Fundamental Studies Using a Surface Science Approach

Schematic comparison of single-atom catalysis at surfaces and homogeneous catalysis

© Gareth Parkinson/IAP

Schematic comparison of single-atom catalysis at surfaces and homogeneous catalysis

The field of “Single-Atom” catalysis came about from attempts to downsize the precious metal component of heterogeneous catalyst. In the ultimate limit, isolated adatoms attach to a support material through chemical bonds, which affects the electronic structure, and through it, the reactivity of the metal. Thus, it is no longer really clear which metal will be best for a particular reaction, and there is much work to be done to understand how SAC systems behave. Interestingly, a single metal centre bound to “surface ligands” bears some resemblance to the highly selective coordination complexes used in homogeneous catalysis, and there is growing excitement that single atom catalysis could bridge the gap between these fields and lead to a new generation of highly efficient and selective heterogeneous catalysts. Our group is contributing to such efforts, and given substantial research funding from the FWF and ERC, we will be doing so for some time to come.

Initially our work utilized the (001) surface of magnetite (Fe3O4), which exhibits a remarkable reconstruction that stabilizes dense arrays of metal adatoms. Subsequent work has shown that this beautiful model system is limited because the reconstruction does not persist outside the vacuum chamber, so we have begun to look for more realistic models to study reactions in realistic conditions.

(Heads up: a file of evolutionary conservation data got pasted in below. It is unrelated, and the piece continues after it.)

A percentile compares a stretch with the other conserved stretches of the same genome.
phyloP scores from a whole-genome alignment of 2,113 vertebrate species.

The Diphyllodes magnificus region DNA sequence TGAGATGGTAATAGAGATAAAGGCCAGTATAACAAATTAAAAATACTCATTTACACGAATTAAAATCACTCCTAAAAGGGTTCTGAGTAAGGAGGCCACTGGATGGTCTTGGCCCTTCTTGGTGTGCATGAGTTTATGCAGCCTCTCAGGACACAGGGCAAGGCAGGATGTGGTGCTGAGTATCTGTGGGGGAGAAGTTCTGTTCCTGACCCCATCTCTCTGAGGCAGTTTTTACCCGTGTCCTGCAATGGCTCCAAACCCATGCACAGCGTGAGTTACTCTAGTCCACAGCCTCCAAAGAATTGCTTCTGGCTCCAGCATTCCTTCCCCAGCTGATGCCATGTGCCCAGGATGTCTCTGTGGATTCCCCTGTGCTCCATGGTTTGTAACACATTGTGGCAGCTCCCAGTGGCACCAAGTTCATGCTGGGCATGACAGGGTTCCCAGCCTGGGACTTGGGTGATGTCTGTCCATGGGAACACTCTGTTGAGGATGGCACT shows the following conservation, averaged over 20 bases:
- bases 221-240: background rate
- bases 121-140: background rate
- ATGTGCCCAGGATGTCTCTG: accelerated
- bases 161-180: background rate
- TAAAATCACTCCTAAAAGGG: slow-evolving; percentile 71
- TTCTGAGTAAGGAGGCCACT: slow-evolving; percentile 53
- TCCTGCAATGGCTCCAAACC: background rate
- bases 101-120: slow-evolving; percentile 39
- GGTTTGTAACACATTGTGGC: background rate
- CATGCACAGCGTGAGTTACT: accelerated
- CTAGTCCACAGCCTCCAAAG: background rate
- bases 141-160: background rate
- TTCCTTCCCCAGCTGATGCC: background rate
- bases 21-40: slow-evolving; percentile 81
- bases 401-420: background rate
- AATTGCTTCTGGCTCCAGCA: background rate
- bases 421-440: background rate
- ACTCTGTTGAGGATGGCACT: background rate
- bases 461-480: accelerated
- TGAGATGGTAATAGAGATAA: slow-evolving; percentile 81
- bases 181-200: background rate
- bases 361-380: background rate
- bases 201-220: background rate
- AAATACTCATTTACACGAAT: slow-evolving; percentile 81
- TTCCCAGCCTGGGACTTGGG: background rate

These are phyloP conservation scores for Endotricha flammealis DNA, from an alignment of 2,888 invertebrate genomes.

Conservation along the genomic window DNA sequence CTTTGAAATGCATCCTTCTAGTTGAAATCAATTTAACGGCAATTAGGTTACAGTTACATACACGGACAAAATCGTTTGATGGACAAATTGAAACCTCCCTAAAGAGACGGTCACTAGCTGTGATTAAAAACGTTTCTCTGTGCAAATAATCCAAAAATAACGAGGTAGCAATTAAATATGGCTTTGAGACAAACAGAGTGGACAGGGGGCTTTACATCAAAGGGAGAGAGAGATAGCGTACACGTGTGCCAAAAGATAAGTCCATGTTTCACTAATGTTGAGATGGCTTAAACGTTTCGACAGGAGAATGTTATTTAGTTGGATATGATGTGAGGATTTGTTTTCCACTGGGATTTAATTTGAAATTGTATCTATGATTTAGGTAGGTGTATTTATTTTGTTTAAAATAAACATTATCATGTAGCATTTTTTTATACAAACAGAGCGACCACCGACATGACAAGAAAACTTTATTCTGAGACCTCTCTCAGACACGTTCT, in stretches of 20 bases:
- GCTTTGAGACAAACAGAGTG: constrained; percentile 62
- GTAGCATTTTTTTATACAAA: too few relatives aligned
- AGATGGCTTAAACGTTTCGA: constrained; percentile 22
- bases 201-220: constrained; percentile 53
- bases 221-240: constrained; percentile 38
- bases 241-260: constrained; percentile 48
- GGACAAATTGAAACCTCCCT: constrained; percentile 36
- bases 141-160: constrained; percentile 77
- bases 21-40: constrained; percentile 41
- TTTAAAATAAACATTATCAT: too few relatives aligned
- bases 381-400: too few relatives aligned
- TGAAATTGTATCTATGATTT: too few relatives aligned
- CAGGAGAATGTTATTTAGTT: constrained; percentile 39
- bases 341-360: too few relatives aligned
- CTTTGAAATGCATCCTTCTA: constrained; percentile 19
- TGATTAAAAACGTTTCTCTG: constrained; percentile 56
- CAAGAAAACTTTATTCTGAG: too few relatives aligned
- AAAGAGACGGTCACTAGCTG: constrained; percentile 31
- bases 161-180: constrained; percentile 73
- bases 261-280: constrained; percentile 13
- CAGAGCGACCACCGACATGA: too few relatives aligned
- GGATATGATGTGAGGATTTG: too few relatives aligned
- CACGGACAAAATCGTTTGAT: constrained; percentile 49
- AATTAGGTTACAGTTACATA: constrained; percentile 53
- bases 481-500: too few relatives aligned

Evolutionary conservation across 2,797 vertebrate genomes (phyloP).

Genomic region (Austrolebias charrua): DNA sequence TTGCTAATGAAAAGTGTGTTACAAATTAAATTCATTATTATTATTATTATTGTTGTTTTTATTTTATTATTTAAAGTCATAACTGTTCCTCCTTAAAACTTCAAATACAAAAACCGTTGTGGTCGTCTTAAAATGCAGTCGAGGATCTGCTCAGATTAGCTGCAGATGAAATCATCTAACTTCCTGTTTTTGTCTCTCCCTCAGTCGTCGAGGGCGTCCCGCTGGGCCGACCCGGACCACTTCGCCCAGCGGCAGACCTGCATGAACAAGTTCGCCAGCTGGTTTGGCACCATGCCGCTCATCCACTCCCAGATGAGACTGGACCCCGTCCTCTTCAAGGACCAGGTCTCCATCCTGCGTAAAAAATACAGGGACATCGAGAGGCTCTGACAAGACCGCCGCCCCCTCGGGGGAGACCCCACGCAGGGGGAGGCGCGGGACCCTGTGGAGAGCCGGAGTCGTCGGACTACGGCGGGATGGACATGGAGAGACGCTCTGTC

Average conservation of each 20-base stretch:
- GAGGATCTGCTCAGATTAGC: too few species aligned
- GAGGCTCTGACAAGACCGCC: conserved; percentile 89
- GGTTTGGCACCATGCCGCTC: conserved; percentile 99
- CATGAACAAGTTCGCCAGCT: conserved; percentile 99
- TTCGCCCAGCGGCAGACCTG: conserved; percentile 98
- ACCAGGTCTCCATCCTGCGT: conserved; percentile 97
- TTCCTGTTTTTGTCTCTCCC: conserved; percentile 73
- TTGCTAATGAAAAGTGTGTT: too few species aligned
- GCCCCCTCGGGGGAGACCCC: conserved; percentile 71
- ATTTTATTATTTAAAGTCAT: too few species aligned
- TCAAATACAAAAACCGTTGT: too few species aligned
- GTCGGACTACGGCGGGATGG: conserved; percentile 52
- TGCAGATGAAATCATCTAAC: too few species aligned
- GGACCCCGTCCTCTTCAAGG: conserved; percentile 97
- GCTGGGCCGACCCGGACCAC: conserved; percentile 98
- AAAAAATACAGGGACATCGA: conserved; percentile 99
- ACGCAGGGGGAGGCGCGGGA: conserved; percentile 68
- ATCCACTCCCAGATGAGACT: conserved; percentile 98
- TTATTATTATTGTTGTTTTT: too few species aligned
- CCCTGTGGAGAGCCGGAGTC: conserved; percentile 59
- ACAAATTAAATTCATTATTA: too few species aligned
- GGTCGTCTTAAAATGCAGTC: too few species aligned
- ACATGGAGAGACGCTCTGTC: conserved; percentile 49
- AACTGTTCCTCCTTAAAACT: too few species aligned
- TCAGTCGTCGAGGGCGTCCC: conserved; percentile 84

• F. Kraushofer, G. S. Parkinson
    Single-atom catalysis: Insights from model systems
    Chemical Reviews 122, 14911 (2022); doi: 10.1021/acs.chemrev.2c00259
  • G. S. Parkinson
    Single-atom catalysis: How structure influences catalytic performance
    Catalysis Letters 149, 1137 (2019); doi: 10.1007/s10562-019-02709-7

ERC Consolidator Grant - Evolving Single-Atom Catalysis: Fundamental Insights for Rational Design

This project of Gareth Parkinson has a volume of 2 million euros over 5 years.
Project abstract:

Rare and expensive metals tend to make the best heterogeneous catalysts, and minimising or replacing these materials is a major research target as we strive to develop an economy based on more environmentally-friendly, energy-efficient technologies. “Single-atom” catalysis (SAC) represents the ultimate in efficiency, and the chemical bonds formed between the metal atom and the support mean these systems strongly resemble the organometallic complexes utilized in homogeneous catalysis. If all active sites were identical, SACs could achieve similar levels of selectivity, and even be used to “heterogenize” difficult reactions that must be currently performed in solution. There is a problem however: homogeneous catalysts are designed based on well-understood structure-function relationships. In SAC, the structure of the active site is unknown, thus rational design is impossible. My group in Vienna has pioneered the use of the model supports to understand fundamental mechanisms in SAC. Our work with Fe3O4(001) proves that we can precisely determine and even selectively modify the active site, and unravel the role of structure in catalytic activity. Real progress, however, requires realistic active sites, realistic supports, and realistic environments. In this project, I describe how we will determine the sites that robustly anchor metal atoms on five of the most important supports in UHV, and test their performance in newly-developed high-pressure and electrochemical cells. The origins of selectivity for PROX, hydrogenation, hydroformylation, methane conversion, and the oxygen reduction reaction (ORR) will be determined, and the best atom/support combinations for each reaction identified. Robust XANES and IRAS spectra will allow us to bridge the complexity gap and recreate the optimal active sites on real SACs and lead the way into a new era in which heterogeneous catalysts are designed for purpose, based on a fundamental understanding of how they work.